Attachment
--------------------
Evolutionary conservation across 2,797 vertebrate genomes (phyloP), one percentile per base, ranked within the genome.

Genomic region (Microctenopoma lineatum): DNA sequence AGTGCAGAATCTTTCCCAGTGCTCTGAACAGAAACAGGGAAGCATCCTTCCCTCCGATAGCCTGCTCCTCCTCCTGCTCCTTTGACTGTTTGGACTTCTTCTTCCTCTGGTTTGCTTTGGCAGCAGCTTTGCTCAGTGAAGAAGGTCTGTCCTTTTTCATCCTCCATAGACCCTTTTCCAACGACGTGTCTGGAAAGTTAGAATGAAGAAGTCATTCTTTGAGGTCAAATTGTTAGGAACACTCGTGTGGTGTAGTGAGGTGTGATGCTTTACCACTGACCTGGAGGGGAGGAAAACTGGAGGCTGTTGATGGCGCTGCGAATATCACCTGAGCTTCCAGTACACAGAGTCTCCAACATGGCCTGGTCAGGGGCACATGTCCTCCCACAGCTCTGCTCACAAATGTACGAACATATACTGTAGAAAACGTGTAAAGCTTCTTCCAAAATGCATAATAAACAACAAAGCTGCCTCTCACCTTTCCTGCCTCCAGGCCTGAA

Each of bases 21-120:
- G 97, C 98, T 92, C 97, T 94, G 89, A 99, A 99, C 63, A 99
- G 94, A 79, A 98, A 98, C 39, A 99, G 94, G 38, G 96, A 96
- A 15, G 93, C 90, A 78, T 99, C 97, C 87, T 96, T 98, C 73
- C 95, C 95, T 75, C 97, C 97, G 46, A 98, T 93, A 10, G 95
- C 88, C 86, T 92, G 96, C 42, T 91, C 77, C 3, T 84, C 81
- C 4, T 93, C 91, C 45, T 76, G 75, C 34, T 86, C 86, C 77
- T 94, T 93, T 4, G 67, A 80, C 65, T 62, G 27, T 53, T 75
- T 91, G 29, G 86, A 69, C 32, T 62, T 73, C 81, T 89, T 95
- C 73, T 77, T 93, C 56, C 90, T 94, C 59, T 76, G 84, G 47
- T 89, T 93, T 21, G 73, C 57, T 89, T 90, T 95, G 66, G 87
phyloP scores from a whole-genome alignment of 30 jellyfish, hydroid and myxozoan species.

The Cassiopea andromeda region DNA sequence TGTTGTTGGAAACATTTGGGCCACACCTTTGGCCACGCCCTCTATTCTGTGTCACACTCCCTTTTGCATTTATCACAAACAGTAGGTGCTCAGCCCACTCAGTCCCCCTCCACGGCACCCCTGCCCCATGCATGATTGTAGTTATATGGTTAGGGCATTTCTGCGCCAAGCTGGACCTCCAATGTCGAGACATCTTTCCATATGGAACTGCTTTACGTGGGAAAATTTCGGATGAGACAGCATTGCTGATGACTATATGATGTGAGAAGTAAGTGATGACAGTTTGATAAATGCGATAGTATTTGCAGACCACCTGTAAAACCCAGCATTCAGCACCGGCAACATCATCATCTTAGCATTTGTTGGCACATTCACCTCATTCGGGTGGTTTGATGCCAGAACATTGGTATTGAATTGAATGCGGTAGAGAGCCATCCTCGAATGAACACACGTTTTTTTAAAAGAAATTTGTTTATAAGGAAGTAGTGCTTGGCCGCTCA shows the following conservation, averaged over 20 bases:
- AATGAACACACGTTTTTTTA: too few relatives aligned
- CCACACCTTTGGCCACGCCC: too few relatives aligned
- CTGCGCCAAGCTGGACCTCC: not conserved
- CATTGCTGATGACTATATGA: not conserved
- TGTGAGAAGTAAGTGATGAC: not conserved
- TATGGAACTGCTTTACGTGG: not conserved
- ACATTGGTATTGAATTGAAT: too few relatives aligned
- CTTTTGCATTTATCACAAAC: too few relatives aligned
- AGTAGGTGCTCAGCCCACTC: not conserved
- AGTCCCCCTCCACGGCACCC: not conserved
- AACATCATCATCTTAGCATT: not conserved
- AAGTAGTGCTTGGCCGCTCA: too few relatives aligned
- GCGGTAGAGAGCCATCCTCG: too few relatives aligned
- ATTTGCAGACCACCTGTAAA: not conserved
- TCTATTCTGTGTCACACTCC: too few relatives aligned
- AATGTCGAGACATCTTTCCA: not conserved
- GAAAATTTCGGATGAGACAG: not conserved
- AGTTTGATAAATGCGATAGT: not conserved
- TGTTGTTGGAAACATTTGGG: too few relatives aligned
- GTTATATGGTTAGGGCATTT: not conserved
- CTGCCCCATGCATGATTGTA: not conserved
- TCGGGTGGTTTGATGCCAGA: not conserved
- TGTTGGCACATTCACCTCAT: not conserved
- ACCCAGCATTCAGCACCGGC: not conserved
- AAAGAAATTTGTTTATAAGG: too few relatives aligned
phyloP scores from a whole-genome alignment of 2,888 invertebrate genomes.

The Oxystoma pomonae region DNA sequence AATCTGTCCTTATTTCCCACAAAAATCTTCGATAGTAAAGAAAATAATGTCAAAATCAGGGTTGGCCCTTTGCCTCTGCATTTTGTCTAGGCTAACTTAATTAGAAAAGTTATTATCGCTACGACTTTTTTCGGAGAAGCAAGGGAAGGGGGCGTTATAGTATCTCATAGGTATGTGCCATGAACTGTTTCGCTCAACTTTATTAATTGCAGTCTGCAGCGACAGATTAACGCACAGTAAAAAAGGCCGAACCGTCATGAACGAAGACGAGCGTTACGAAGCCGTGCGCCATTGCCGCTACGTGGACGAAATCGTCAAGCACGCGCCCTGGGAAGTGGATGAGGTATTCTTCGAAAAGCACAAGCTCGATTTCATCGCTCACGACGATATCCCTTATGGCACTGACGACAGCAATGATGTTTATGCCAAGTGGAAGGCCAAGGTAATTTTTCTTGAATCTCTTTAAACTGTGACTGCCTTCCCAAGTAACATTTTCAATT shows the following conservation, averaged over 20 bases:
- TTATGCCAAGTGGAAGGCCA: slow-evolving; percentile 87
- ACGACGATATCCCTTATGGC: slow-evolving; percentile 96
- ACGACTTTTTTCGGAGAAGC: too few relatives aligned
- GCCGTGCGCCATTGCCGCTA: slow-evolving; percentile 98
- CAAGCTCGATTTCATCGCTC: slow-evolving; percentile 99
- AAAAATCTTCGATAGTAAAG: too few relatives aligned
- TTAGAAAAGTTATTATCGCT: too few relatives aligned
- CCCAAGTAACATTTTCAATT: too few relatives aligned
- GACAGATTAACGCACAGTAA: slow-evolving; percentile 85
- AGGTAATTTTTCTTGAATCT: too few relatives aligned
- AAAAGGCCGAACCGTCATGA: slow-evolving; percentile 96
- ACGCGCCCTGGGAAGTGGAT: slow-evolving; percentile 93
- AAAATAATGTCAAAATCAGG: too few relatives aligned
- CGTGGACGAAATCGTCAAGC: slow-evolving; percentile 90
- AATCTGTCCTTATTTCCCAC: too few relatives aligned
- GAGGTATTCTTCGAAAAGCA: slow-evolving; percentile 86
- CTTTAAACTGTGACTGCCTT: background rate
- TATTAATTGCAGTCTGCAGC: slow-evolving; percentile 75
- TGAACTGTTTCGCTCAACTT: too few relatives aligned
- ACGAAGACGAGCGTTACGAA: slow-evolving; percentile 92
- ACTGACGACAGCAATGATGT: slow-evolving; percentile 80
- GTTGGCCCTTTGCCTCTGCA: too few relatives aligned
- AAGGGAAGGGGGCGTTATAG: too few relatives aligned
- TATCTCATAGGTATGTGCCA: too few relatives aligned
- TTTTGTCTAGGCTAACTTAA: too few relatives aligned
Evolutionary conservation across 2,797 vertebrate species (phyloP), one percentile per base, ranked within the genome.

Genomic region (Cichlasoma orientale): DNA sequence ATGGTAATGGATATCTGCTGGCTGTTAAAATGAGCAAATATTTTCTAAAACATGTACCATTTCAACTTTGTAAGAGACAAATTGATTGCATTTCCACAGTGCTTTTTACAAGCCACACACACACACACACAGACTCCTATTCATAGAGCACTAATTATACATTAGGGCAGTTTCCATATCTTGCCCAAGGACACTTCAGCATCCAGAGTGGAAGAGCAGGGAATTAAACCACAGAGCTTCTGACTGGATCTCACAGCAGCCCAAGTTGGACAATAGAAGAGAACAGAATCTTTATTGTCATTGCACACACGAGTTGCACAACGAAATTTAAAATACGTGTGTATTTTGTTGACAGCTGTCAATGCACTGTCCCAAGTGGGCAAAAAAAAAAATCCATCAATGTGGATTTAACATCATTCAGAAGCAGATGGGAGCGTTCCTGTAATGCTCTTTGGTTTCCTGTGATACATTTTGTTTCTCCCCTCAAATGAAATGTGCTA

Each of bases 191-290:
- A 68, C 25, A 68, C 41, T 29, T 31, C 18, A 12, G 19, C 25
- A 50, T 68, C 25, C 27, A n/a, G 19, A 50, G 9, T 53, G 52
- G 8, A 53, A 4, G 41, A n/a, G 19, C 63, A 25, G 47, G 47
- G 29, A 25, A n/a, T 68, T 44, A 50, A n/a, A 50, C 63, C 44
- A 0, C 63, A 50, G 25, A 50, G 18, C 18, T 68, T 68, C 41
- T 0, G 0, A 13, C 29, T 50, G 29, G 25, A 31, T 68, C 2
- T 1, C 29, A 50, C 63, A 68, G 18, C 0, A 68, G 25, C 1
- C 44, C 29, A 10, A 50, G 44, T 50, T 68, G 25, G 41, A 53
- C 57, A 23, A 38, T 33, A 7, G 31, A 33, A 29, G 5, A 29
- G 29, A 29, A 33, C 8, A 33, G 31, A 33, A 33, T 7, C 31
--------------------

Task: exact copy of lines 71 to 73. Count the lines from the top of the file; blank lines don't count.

- A 68, C 25, A 68, C 41, T 29, T 31, C 18, A 12, G 19, C 25
- A 50, T 68, C 25, C 27, A n/a, G 19, A 50, G 9, T 53, G 52
- G 8, A 53, A 4, G 41, A n/a, G 19, C 63, A 25, G 47, G 47